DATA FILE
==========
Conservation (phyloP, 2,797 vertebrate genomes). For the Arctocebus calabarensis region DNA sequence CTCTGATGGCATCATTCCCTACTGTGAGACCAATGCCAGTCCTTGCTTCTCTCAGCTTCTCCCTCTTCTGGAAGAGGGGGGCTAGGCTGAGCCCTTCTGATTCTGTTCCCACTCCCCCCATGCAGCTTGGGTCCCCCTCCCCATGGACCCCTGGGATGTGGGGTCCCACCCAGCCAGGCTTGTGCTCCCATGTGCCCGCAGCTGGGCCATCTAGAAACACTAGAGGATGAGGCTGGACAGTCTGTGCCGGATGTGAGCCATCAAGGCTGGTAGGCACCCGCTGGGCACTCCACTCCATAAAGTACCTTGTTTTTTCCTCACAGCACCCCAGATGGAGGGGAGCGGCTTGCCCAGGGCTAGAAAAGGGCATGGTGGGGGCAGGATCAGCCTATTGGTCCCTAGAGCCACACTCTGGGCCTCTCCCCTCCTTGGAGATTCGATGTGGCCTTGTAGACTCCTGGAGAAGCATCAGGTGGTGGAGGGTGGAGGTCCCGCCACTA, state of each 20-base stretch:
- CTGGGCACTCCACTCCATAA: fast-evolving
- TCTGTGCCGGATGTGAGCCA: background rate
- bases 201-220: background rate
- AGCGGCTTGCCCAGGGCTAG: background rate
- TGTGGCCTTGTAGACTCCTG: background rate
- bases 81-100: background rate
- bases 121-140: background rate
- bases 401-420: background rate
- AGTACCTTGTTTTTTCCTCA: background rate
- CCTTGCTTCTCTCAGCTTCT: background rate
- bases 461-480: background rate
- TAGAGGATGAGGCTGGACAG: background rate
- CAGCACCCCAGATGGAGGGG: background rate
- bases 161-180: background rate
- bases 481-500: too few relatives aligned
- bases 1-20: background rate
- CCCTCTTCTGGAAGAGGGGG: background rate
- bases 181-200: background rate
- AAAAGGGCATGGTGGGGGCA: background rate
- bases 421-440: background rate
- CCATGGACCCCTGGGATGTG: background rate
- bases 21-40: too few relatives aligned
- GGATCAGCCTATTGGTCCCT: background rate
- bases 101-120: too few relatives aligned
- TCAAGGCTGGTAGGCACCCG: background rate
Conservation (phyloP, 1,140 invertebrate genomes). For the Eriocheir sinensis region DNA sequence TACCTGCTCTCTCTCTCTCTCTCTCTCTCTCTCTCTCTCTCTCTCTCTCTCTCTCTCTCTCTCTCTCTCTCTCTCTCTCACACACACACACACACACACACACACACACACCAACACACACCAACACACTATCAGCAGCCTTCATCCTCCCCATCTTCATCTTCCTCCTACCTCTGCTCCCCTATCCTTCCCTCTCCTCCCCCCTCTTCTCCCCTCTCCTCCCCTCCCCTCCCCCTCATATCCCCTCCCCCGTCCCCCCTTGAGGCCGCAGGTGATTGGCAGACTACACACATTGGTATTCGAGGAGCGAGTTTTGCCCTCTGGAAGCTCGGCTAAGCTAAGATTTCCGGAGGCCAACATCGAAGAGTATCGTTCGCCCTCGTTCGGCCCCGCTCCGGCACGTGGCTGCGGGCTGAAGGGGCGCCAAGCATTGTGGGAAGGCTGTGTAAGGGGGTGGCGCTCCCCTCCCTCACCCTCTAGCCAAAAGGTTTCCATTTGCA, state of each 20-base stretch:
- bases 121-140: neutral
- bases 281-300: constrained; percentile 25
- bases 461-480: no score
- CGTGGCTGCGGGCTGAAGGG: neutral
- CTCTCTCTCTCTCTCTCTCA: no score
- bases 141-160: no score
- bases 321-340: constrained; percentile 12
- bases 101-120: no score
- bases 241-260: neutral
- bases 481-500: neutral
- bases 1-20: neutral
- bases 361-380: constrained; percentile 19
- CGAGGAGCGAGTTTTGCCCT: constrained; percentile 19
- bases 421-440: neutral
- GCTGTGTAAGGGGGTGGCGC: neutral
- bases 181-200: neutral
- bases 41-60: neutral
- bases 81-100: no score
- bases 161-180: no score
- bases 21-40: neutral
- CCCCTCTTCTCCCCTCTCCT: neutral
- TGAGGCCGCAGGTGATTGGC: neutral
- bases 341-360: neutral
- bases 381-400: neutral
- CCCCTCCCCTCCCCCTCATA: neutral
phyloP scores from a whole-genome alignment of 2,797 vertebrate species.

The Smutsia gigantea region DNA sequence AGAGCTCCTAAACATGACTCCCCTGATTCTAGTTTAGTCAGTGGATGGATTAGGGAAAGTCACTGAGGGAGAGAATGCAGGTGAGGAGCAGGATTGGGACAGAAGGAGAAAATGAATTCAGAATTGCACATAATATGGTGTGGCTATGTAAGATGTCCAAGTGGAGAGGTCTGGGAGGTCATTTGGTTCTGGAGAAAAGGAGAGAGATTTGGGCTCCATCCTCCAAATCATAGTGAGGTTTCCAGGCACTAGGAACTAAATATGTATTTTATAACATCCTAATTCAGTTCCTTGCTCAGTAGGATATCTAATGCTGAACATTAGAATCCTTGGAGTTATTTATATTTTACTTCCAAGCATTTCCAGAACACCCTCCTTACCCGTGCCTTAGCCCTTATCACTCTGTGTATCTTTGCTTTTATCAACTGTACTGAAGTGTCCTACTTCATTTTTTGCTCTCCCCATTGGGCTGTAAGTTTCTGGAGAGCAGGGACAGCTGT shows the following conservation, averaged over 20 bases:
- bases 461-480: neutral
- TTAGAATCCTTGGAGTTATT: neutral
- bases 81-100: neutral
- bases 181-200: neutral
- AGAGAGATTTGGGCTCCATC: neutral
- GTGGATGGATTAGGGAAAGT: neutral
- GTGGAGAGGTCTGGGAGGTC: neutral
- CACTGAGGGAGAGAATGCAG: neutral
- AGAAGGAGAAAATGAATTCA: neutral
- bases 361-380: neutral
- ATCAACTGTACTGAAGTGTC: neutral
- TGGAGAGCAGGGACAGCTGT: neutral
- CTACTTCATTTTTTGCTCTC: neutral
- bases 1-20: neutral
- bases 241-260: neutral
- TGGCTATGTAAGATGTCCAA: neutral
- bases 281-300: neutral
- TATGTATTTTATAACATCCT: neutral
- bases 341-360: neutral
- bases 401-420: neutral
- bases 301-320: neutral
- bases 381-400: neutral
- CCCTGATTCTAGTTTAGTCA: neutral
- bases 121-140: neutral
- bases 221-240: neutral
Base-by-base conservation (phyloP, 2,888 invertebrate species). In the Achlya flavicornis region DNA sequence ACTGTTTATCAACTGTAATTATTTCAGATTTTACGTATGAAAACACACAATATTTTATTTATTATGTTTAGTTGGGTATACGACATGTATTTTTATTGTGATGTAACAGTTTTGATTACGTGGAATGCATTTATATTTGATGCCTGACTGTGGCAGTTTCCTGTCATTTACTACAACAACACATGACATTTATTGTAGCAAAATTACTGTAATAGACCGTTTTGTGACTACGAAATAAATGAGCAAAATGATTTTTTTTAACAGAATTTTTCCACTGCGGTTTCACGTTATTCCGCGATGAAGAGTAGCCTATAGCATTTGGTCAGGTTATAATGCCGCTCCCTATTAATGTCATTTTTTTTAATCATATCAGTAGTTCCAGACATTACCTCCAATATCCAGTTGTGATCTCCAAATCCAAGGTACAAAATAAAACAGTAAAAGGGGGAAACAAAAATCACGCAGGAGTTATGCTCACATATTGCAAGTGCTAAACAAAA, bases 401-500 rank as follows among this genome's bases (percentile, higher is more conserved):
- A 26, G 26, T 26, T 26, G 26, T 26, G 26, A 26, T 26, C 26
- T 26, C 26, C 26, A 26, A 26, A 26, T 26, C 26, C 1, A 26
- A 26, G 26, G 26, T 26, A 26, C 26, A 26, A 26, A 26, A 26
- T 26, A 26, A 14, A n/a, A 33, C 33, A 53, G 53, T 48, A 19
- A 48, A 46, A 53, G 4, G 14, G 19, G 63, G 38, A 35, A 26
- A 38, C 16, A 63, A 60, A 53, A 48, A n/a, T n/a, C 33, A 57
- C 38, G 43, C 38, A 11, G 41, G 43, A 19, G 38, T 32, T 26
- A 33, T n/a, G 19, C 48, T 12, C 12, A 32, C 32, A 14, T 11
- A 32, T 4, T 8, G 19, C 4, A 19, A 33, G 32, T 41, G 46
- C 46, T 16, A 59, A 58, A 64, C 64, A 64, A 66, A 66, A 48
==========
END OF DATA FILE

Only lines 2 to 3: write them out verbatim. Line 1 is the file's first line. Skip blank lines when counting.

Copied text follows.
- CTGGGCACTCCACTCCATAA: fast-evolving
- TCTGTGCCGGATGTGAGCCA: background rate